The Alaska Board of Game voted on proposals to change hunting and trapping rules across Southeast Alaska as its regional meeting continued through the weekend at The Landing Hotel in Ketchikan.
The seven-member board that determines State of Alaska wildlife management regulations considered more than 50 proposals concerning the five management units in Southeast. Members voted to adjourn the meeting Monday evening, wrapping up their agenda one day earlier than expected.
On Monday, the board voted 5-2 to pass Proposal 42, which will extend the deer hunting season in Ketchikan-area Unit 1A excluding the Cleveland Peninsula by one month. The season end date will move from Nov. 30 to Dec. 31.
The Alaska Department of Fish and Game says the deer population is strong in Unit 1A. Department surveys show that 857 hunters took a reported 793 deer in 2021, with hunters succeeding to harvest a deer in under four days on average. This satisfies the department's deer harvest objective of 700 deer in the unit each year.
Board members favored expanding opportunity for hunters in the area by making the season one month longer.
"We can provide the opportunity, there's an excess of resource that warrants us providing that opportunity, users can choose not to take it," Board Member Lynn Keogh said Monday.
Federal subsistence users can already hunt in December, according to federal Office of Subsistence Management representative George Pappas.
"More deer hunters in December would theoretically be in competition with subsistence users," Pappas said.
Proposal 43, which passed with a 4-3 vote, will increase the bag limit for Alaska residents hunting for mountain goats in Unit 1A from one goat to two goats. The new rule includes three restrictions: the first goat taken must be a male "billy" goat; the first goat taken must be sealed before a hunter receives their second registration goat permit; if the hunter goes for a second goat, they must take a goat from a different subsection area of Unit 1A.
The proposal allows all residents of Alaska, not just locals, to target two goats in different areas of Unit 1A. Board Member Stosh Hoffman of Bethel said he's not concerned this rule will cause an overharvest of goats.
"Harvest is already low, and there are lots of sidebars and caveats to this proposal so the additional harvest would be even lower," Hoffman said during deliberations Monday.
Fish and Game Regional Supervisor Tom Schumacher anticipates this new rule will place a labor burden on the department. Just a few people will be responsible for creating maps and developing a permit system for the expanded goat harvest, Schumacher told Ketchikan Daily News on Monday.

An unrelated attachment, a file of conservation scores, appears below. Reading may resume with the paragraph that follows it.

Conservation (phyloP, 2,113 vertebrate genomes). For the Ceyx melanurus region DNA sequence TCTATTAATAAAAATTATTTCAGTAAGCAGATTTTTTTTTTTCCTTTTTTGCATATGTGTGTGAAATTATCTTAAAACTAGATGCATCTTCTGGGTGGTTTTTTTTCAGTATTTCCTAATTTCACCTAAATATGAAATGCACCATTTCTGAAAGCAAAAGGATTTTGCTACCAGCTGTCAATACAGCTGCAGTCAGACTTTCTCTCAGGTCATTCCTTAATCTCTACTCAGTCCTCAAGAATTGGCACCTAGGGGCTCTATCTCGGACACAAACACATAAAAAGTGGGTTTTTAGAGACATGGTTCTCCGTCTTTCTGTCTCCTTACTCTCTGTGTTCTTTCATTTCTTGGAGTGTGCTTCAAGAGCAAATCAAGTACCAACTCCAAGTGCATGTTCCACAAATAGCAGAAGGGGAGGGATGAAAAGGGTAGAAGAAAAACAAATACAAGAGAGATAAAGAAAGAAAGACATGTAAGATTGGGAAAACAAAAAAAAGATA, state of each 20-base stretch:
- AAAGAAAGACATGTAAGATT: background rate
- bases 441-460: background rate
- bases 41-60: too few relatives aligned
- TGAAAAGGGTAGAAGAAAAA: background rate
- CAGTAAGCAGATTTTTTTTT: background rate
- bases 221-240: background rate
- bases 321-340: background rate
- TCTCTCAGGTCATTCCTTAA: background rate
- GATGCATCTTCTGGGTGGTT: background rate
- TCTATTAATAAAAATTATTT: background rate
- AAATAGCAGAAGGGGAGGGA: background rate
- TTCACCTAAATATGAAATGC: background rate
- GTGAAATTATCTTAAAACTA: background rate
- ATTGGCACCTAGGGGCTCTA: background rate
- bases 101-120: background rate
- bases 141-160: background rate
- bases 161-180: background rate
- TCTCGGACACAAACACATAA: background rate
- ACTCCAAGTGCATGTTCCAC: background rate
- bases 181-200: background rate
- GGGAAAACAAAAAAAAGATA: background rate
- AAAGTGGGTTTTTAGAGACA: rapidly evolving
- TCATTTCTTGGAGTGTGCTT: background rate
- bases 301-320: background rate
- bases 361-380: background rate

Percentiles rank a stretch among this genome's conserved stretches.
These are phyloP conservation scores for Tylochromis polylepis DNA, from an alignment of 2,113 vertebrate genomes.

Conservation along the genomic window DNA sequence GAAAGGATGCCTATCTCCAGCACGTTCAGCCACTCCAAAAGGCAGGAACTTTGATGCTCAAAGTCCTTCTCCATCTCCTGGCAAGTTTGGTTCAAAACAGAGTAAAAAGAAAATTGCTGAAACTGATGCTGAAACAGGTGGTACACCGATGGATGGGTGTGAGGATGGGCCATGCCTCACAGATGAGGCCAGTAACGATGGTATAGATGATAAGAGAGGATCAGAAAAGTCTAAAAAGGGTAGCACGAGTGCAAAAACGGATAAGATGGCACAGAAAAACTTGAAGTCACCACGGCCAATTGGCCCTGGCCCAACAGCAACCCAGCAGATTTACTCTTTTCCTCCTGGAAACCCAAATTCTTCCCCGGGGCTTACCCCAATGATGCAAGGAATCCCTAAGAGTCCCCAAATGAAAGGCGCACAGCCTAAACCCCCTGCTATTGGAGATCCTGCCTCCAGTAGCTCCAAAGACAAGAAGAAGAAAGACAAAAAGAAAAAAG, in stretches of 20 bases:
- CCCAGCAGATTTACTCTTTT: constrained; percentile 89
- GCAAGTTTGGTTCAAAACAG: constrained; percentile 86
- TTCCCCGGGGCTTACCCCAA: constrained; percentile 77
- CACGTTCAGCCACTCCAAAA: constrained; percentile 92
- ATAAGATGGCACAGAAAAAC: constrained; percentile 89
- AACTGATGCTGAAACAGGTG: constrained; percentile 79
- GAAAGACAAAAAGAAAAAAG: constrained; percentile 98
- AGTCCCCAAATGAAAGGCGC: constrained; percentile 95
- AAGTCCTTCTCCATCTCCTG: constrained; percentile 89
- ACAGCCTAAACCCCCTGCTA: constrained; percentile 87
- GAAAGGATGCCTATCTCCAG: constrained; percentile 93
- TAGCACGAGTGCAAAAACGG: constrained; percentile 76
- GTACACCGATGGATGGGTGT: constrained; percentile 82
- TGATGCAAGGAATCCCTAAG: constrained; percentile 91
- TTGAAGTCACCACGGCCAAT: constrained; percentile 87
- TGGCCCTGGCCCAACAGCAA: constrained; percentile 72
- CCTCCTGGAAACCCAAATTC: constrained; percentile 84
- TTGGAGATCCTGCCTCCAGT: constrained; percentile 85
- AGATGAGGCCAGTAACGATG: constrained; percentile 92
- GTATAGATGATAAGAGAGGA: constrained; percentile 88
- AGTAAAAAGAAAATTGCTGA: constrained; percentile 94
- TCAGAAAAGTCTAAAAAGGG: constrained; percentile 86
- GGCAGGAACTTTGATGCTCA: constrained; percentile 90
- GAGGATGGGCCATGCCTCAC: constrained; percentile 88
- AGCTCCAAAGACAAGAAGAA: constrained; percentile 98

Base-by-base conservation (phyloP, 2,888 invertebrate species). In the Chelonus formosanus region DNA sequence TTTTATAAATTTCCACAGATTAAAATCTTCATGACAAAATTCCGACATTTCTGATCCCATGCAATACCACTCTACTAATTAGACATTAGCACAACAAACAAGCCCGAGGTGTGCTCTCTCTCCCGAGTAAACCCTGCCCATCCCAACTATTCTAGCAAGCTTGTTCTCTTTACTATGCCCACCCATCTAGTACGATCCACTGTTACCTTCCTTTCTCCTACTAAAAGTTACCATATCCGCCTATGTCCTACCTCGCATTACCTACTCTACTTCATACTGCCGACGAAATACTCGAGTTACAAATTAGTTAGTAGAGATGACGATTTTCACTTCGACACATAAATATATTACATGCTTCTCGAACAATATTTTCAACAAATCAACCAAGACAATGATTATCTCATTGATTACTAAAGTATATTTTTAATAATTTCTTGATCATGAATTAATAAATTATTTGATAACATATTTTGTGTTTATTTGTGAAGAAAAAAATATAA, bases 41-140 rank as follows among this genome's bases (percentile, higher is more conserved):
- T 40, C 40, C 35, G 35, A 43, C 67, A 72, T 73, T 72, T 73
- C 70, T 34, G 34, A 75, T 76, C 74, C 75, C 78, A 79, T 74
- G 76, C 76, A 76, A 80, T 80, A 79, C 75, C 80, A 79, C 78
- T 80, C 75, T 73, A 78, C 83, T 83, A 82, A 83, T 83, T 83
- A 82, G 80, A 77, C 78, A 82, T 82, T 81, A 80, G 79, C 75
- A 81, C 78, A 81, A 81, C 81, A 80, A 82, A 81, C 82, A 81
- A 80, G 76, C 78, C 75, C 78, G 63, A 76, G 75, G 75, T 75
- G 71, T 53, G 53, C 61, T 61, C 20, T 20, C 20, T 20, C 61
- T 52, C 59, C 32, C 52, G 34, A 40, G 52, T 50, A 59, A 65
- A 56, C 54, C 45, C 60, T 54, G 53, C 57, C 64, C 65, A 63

The board voted unanimously to support Proposal 46, which will extend the wolf hunting season by three months in Unit 2, which includes Prince of Wales and outlying islands. Under the new rule, the state's wolf hunting season start date will move from Dec. 1 to Sept. 1 to align with the federal subsistence hunting start date for wolves.
Extending the state wolf hunting season isn't expected to impact overall harvest. Wolves taken by hunting are accounted in the state's population estimates that determine the length of a trapping season, according to Fish and Game comments on the proposal.
Just a few wolves are harvested outside the wolf trapping season in Unit 2; an average of less than 3 wolves per year have been harvested during the months of September and October over the last decade, the department wrote. That's about 5% of the total average annual wolf harvest in Unit 2.
Wolf trapping is managed jointly by the Alaska Department of Fish and Game and U.S. Forest Service under regulations set by the Board of Game. When the board last met in 2019, it established a new system to manage wolf trapping that varies the annual trapping season length to a population objective of estimated live wolves remaining after each season.
For example, the 31-day length of the 2022 wolf hunting and trapping season set from Nov. 15 through Dec. 15 was based on Fish and Game's fall 2021 estimate that 268 wolves lived in Unit 2, down from 386 in 2020 and 316 in 2019. According to state wildlife officials, a reported 62 wolves were taken during the 31-day 2022 harvest.
On Monday, the board unanimously struck down all nine Alaska Wildlife Alliance proposals seeking more conservative management of the wolf population in Unit 2, which includes Prince of Wales and outlying islands.
The Alliance proposed conservative management strategies such as raising the floor for a harvestable wolf population from 100 to 200 wolves or reverting to a quota system like what the state employed before 2019, establishing a guideline harvest level between 20% and 35% of the population estimate and including an "unreported mortality rate" that would factor against hunters' wolf allotment.
Alaska Wildlife Alliance President Carol Damberg said the group's proposals meant to "throw the tool bag" and give the board a range of options in creating management precautions.
"We didn't expect them to adopt all of these, it was more to give them a range of options for precautionary management," Damberg told Ketchikan Daily News Monday. "I want to believe it's fine and functioning well, I don't know if I'd take that leap of faith right now."
Adopted proposals will take effect when the state's regulatory year begins July 1.
The board meets on a three-year cycle, and is expected to convene for its next Southeast Region meeting in 2026.
Stosh Hoffman of Bethel, Al Barrette of Fairbanks, Lynn Keogh of Wasilla, Jake Fletcher of Talkeetna, James Cooney of Eagle River and Ruth Cusack of Chugiak currently sit on the board. Jerry Burnett of Juneau chairs the board.